These Vegan Gingerbread ‘Buttermilk’ Pancakes Are Stacked With Protein

Whether you’re following a vegan diet or not| these pancakes are a must. You won’t be able to resist this fluffy and sweetly spiced veganized buttermilk stack ¡ª just one pancake is 77 calories and offers four grams of protein. These are also sweet enough on their own so you can skip the 200 calories of maple syrup and top with a few berries instead ¡ª it’s about 30 calories for half a cup.

Aside from being a healthier| low-cal version than regular buttermilk pancakes| the gingerbread flavor beats any traditional flapjack. These are also made with a vegan egg that’s made with flax meal and water ¡ª so you can skip the cholesterol and get a little extra fiber. That coupled with the added protein powder is the perfect combination for weight loss. They taste amazing hot off the griddle but also refrigerate well if you want to save a few for tomorrow’s breakfast.

Vegan Gingerbread Pancakes

From Jenny Sugar| POPSUGAR Fitness

Vegan Gingerbread Pancakes

Vegan Pancakes

Ingredients

Vegan egg:1 tablespoon ground flaxseed3 tablespoons water

Dry ingredients:1 cup whole wheat flour1 serving vanilla plant-based protein powder1 teaspoon baking powder1/2 teaspoon baking soda1 teaspoon ground cinnamon1/2 teaspoon ground ginger1/4 teaspoon freshly grated nutmeg1/8 teaspoon ground cloves

Wet ingredients:1 teaspoon apple cider vinegar1 1/2 cups vanilla soy milk1 tablespoon canola oil1/2 teaspoon vanilla1 tablespoon real maple syrup

The Easiest Slow-Cooker Breakfast For Weight Loss

If you want a heartier ¡ª and healthier ¡ª bowl of oatmeal, choose less-processed steel-cut oats. The only issue is that they take much longer to cook ¡ª at least 40 minutes. Making a big batch to freeze is a great option, but if you didn’t have time to do that over the weekend, this is the quickest, easiest way to wake up to a warm, comforting bowl.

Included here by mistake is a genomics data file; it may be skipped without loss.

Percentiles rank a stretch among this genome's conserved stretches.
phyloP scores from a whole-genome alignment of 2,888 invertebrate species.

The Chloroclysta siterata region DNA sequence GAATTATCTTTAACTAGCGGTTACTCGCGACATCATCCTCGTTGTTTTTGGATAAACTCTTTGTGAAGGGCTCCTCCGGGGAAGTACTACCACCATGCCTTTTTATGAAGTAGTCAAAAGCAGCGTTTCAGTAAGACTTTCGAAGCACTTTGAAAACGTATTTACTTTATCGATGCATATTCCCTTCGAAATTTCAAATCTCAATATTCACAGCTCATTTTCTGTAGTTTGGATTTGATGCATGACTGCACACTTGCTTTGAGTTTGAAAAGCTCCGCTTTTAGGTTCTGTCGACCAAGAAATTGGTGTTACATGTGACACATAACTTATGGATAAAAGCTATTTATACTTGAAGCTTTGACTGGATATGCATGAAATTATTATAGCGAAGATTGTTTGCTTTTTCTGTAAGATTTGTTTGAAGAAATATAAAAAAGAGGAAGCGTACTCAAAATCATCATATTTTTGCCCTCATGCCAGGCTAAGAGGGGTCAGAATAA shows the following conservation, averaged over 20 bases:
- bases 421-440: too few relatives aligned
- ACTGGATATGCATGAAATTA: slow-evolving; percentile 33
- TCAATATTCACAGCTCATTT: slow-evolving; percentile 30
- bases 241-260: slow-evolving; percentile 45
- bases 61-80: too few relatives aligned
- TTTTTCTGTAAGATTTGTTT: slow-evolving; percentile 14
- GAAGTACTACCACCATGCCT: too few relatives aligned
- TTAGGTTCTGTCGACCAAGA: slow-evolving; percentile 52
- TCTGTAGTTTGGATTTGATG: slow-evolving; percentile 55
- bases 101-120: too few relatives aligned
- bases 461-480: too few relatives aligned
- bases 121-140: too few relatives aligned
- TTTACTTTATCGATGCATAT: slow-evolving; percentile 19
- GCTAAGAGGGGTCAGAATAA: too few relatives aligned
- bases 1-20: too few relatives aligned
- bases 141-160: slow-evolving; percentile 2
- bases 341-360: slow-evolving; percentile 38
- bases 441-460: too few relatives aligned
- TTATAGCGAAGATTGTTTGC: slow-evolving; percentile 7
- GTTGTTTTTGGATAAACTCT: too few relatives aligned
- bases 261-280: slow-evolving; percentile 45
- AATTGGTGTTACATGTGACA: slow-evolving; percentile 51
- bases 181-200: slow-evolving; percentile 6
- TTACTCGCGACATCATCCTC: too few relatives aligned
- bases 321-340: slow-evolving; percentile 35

All you need is a slow cooker and a good night’s sleep. Just pop a few ingredients in, turn it on before bedtime, and the cinnamony smell will lure you out of bed into your kitchen. This is a pretty basic recipe, so you can dress it up however you like. Below, you’ll find nutritional info for a few flavor combinations, but feel free to get creative. This recipe makes four servings, so if you don’t have anyone to share it with, just save the rest in the fridge. Then in the morning, with a few beeps of the microwave, you’ll have breakfast waiting for three more days that week.

Slow-Cooker Steel-Cut Oatmeal

From Jenny Sugar, POPSUGAR

Slow-Cooker Steel-Cut Oatmeal

Notes

To increase the protein, replace almond milk with unsweetened soy milk. Note that this oatmeal is very soft and liquidy when it first comes out of the slow cooker, but after 20 minutes or so, it firms up as it cools.

Serve Up These Creamy Vegan Stuffed Shells Tonight For Dinner

The following post was originally featured on Delish Knowledge and written by Alex Caspero, who is part of POPSUGAR Select Fitness.

Get #soyinspired with these vegan stuffed shells with butternut sage cream sauce! Tofu ricotta stuffed into jumbo shells and baked in a creamy butternut sauce.

Day by day, our little house is slowly coming along. My in-laws were kind enough to drive down this weekend to help us with the chores that no one wants to do: painting the downstairs, organizing the basement, and endless amounts of yard work. After condo living for the past decade, it’s easy to forget how much effort goes into maintaining a yard. While I’m ready to try my black thumb at gardening this Spring, I sometimes miss the simplicity of having concrete for a front yard. No overgrown bushes, leaves, and weeds to constantly wrestle with.